Pastor Thabiti Anyabwile, a former Muslim, interacts with Miroslav Volf’s argument in his new book, Allah: A Christian Response, that one could practice Islam and be 100% Christian. Anyabwile also explains how the fundamental differences in doctrine—particularly regarding the nature of God in the Trinity—are irreconcilable:
Last year, Anyabwile released an excellent book on ministering to Muslims, The Gospel for Muslims (reviewed here). There, he offers three reasons for the necessity of holding fast to the doctrine of the Trinity:
First, because we are bound in humility to accept what God reveals of Himself. After all, we are creatures and He is the Creator; we are finite and He is infinite. Accepting and maintaining the Trinity as central to the Christian faith is to say to God, “I believe You—not others and not myself—as You reveal Yourself.” In short, believing and defending the Trinity is essential to genuine Christian faith and witness.
Second, because to deny the Trinity is to commit idolatry. Here the Christian and the Muslim come to irreconcilable differences. We may not maintain that God is one God in three Persons and at the same time accept that God is radically one with no persons in the Godhead as Muslims believe. That would be to accept a contradiction. And it would be to deny the revelation God gives of Himself, making an idol graven with the tools of our own imagination. God is jealous for His name. He calls His people to “worship [Him] in spirit and in truth” (John 4:24). Surrendering the Trinity turns us away from true spiritual worship of the only living God to idolatry.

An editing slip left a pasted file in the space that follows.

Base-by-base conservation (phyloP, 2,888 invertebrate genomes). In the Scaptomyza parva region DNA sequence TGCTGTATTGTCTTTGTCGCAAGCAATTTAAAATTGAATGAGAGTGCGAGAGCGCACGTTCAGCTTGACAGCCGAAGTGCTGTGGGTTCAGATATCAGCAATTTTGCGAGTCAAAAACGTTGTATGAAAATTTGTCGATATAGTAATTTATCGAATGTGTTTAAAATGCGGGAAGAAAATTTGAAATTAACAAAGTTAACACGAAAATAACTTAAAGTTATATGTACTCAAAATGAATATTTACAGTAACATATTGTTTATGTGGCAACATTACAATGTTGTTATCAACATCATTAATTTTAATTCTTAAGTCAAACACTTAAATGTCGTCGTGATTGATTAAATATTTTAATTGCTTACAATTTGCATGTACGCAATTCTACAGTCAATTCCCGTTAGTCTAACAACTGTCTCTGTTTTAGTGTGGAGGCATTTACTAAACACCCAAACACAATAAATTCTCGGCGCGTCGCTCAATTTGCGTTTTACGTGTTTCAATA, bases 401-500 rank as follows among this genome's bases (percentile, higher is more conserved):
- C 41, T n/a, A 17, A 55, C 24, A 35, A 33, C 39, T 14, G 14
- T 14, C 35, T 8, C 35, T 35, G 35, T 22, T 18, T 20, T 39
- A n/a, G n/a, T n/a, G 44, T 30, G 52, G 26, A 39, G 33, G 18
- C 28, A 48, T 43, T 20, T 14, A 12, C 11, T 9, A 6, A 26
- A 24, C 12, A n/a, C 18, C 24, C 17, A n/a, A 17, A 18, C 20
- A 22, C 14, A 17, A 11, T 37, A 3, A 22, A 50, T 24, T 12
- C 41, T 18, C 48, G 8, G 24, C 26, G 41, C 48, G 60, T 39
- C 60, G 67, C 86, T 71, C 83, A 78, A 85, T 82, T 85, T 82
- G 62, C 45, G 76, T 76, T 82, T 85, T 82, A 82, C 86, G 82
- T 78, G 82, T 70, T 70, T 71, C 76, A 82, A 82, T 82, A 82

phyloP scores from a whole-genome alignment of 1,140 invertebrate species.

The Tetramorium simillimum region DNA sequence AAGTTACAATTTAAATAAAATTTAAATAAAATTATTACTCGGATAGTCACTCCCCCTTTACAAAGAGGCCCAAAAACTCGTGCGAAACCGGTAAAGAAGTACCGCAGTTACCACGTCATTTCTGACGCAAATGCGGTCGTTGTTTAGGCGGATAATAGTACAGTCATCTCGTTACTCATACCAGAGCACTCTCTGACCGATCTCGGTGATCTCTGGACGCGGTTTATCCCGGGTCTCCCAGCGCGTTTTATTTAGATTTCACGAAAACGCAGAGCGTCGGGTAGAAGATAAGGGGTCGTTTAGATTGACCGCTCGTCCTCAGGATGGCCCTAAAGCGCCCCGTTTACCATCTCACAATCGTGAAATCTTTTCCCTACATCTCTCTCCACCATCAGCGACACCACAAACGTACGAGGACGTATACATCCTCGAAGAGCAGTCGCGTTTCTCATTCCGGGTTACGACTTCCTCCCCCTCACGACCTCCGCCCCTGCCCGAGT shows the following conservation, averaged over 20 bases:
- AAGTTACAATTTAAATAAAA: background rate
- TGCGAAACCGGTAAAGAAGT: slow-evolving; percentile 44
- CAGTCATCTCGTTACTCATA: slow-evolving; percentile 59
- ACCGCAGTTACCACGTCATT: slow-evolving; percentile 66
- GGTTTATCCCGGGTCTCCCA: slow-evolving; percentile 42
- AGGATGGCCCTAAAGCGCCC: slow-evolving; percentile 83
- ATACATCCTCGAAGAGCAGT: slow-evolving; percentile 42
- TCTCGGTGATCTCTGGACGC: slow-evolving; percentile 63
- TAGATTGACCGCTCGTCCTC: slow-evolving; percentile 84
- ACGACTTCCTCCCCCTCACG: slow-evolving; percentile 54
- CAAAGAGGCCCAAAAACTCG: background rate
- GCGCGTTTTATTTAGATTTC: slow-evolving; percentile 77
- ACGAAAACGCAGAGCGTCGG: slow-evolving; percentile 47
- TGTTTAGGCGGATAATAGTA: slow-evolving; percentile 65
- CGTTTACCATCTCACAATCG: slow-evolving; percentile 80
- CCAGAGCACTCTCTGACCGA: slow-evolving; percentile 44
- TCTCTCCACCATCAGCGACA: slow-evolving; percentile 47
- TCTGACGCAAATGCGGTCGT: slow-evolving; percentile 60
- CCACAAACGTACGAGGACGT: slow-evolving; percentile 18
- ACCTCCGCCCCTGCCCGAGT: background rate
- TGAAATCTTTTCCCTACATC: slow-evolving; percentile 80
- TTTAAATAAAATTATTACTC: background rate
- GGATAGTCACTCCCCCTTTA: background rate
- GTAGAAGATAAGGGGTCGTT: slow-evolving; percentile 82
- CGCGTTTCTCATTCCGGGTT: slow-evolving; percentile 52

Third, we must cling to the Trinity because apart from the Father, Son, and Holy Spirit, there is no possibility of eternal salvation. If we surrender the Trinity, or weaken our presentation of who God really is, we in effect deny the gospel. Each Person in the Godhead plays an essential part in redeeming sinners from judgment and bringing them to eternal life. (p. 37, Kindle edition)